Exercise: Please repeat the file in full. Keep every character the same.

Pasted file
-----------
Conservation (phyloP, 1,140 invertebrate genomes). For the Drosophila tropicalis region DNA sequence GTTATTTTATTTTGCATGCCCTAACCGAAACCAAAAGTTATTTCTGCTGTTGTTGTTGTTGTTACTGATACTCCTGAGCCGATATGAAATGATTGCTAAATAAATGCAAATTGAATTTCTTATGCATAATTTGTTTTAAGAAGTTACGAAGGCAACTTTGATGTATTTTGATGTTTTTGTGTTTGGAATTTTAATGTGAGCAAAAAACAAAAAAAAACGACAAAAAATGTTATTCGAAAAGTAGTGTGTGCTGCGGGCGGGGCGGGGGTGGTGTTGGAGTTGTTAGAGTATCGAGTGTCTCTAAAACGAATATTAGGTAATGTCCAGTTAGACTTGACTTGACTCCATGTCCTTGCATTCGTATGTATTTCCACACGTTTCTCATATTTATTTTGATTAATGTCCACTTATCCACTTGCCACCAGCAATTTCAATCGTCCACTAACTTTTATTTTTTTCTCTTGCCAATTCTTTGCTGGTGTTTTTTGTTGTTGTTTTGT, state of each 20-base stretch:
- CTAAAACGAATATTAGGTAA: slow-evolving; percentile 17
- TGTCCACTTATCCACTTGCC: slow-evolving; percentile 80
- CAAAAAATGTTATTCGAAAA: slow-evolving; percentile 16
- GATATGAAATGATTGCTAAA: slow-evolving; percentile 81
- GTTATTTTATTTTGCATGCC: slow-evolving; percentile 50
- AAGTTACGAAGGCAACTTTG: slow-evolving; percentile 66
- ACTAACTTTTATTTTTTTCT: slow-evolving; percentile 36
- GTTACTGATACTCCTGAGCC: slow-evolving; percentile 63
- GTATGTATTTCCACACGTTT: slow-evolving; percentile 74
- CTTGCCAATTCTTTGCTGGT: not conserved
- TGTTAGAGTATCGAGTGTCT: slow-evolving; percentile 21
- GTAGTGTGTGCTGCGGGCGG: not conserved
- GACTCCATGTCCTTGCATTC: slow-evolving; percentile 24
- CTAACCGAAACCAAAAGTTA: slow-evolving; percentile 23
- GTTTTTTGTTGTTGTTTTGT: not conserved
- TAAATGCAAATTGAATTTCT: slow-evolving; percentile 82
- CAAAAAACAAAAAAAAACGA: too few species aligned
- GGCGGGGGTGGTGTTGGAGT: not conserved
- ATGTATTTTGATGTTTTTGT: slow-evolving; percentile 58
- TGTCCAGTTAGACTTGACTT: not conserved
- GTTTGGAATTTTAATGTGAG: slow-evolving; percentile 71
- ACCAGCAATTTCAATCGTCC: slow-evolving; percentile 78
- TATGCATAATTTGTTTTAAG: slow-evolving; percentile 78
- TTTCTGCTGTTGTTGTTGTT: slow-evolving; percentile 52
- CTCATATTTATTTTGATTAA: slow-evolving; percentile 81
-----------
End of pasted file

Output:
Conservation (phyloP, 1,140 invertebrate genomes). For the Drosophila tropicalis region DNA sequence GTTATTTTATTTTGCATGCCCTAACCGAAACCAAAAGTTATTTCTGCTGTTGTTGTTGTTGTTACTGATACTCCTGAGCCGATATGAAATGATTGCTAAATAAATGCAAATTGAATTTCTTATGCATAATTTGTTTTAAGAAGTTACGAAGGCAACTTTGATGTATTTTGATGTTTTTGTGTTTGGAATTTTAATGTGAGCAAAAAACAAAAAAAAACGACAAAAAATGTTATTCGAAAAGTAGTGTGTGCTGCGGGCGGGGCGGGGGTGGTGTTGGAGTTGTTAGAGTATCGAGTGTCTCTAAAACGAATATTAGGTAATGTCCAGTTAGACTTGACTTGACTCCATGTCCTTGCATTCGTATGTATTTCCACACGTTTCTCATATTTATTTTGATTAATGTCCACTTATCCACTTGCCACCAGCAATTTCAATCGTCCACTAACTTTTATTTTTTTCTCTTGCCAATTCTTTGCTGGTGTTTTTTGTTGTTGTTTTGT, state of each 20-base stretch:
- CTAAAACGAATATTAGGTAA: slow-evolving; percentile 17
- TGTCCACTTATCCACTTGCC: slow-evolving; percentile 80
- CAAAAAATGTTATTCGAAAA: slow-evolving; percentile 16
- GATATGAAATGATTGCTAAA: slow-evolving; percentile 81
- GTTATTTTATTTTGCATGCC: slow-evolving; percentile 50
- AAGTTACGAAGGCAACTTTG: slow-evolving; percentile 66
- ACTAACTTTTATTTTTTTCT: slow-evolving; percentile 36
- GTTACTGATACTCCTGAGCC: slow-evolving; percentile 63
- GTATGTATTTCCACACGTTT: slow-evolving; percentile 74
- CTTGCCAATTCTTTGCTGGT: not conserved
- TGTTAGAGTATCGAGTGTCT: slow-evolving; percentile 21
- GTAGTGTGTGCTGCGGGCGG: not conserved
- GACTCCATGTCCTTGCATTC: slow-evolving; percentile 24
- CTAACCGAAACCAAAAGTTA: slow-evolving; percentile 23
- GTTTTTTGTTGTTGTTTTGT: not conserved
- TAAATGCAAATTGAATTTCT: slow-evolving; percentile 82
- CAAAAAACAAAAAAAAACGA: too few species aligned
- GGCGGGGGTGGTGTTGGAGT: not conserved
- ATGTATTTTGATGTTTTTGT: slow-evolving; percentile 58
- TGTCCAGTTAGACTTGACTT: not conserved
- GTTTGGAATTTTAATGTGAG: slow-evolving; percentile 71
- ACCAGCAATTTCAATCGTCC: slow-evolving; percentile 78
- TATGCATAATTTGTTTTAAG: slow-evolving; percentile 78
- TTTCTGCTGTTGTTGTTGTT: slow-evolving; percentile 52
- CTCATATTTATTTTGATTAA: slow-evolving; percentile 81